You have to admit that when very busy the Sector Conflict Tool will quickly show you where the problem develops without you having to spot it first through the big melee. The rest depends on your planning and techniques. Planning indicates here that SWR42Y expects final level FL370 , MON3124 FL350 and BRT75E FL330. So all you have to care is to avoid the conflict until they reach their final levels which are different . So, you may turn for some 30 degrees MON3124 to keep him from approaching SWR75Y , then climb him to 350 and SWR42Y to 370 as they are now diverging. Then BRT75E will just be climbed 1000 feet below to whatever level MON3124 vacates until he passes above FL340. Then check where SWR42Y will be at this time , I guess further away or maybe already above FL360 if you want to be optimistic , and then resume the navigation of MON3124 to his exit point - this is XAMAB ,next VEULE, for all three of them. For those who recall the basics : Traffic with speed difference of 60 Kt will gain or loose horizontal, separation by 1 NM per minute . This is how you may estimate in time the evolution of the horizontal separation between traffic on different speeds
Ah ...Yes ...the aircraft performance is not very spectacular and climbs do take a lot of time but ...have you heard about the petrol crisis ? Well ...what did you expect ? Then again if I recall some older airliners , say like the BAC1-11 and the S210 Caravel that were doing less than 700 feet per minute on the climb, I don't feel like crying when these chaps are doing now some 1200 to 1600 fpm . You may forget however some maximum performance advertised to reach 3000 to 4000 fpm !! In reality they could do it of course ...provided you pay for the petrol, that is !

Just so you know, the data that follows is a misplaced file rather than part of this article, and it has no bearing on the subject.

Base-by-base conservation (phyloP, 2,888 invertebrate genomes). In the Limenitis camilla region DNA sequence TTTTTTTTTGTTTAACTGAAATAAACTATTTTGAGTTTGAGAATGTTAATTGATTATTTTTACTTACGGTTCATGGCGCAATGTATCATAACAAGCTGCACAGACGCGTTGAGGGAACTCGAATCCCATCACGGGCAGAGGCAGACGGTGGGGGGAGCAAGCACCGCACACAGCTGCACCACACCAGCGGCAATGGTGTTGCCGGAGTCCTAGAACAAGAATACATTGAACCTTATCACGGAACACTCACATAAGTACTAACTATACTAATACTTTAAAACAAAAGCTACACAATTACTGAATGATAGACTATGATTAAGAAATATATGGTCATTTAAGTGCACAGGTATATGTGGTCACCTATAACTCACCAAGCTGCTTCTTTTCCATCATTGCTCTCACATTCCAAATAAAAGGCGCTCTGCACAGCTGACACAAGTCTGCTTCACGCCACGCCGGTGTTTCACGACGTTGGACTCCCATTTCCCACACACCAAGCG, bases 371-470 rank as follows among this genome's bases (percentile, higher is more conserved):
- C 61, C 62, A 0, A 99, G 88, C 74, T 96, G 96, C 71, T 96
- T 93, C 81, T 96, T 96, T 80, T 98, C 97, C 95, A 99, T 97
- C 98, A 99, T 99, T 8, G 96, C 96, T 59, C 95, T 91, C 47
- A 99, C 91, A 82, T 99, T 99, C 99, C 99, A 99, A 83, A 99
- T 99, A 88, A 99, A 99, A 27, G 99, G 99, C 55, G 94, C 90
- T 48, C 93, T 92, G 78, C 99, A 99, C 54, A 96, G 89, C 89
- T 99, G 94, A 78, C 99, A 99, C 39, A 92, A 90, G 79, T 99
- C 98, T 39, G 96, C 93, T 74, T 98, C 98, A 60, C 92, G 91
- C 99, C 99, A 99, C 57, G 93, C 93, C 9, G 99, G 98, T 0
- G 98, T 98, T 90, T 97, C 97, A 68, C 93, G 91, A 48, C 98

In the screen below , in a different traffic scenario , we advise the Medium Term Conflict Alert on the vertical sense - this is the main Vertical Separation Tool. We want to know the ones that may conflict with the climb of EXS861 from 310 to 370 - see area in circle shown by arrow. Clicking on the planned level 370 in the target's label we see the coloured timelines of other flights around him with red and green parts, while the vertical track of this flight in question is painted in grey.
We see that this climb from 310 to 370 is crossing only a green timeline that belongs to the flight MYT911 . The other timelines below belong to BMA493 and BMA7571 that are found outside this profile . This is natural as they fly below 310 ; in case , however , we would have given a descend , say to FL290, , for any reason , then the red line would have meant that ESX861 would not have had enough spacing with them. These 2 flights are actually flying into the sector below and appear in deemed white . As for MYT911 , it is flying behind and above the EXS861 and the MTCD tools says that its level will be crossed but 'in the green area' , that is without endangering the separation with EXS861. In short ....You may climb through !
The other flight in the neighbourhood AZA619 , although already at FL370 , the same level requested by EXS861, is exiting at a different point and its present track , almost parallel to the one of EXS861 will not affect the situation. This is why , as being irrelevant to this traffic , is not appearing at all in the MTCD window. You may note , however , that this traffic analysis considers the present data . It will be updated by time but will also be affected by any speed and/or track changes due to the flight route or vectors you may impose later. If say you turn EXS861 left , then be sure that AZA619 will do appear in the MTCD window !
Challenge yourselves with high rates of traffic and see your career going up with qualifications at each sector in UK and whatever other area you ''ll have available. For updates do visit the London Control website :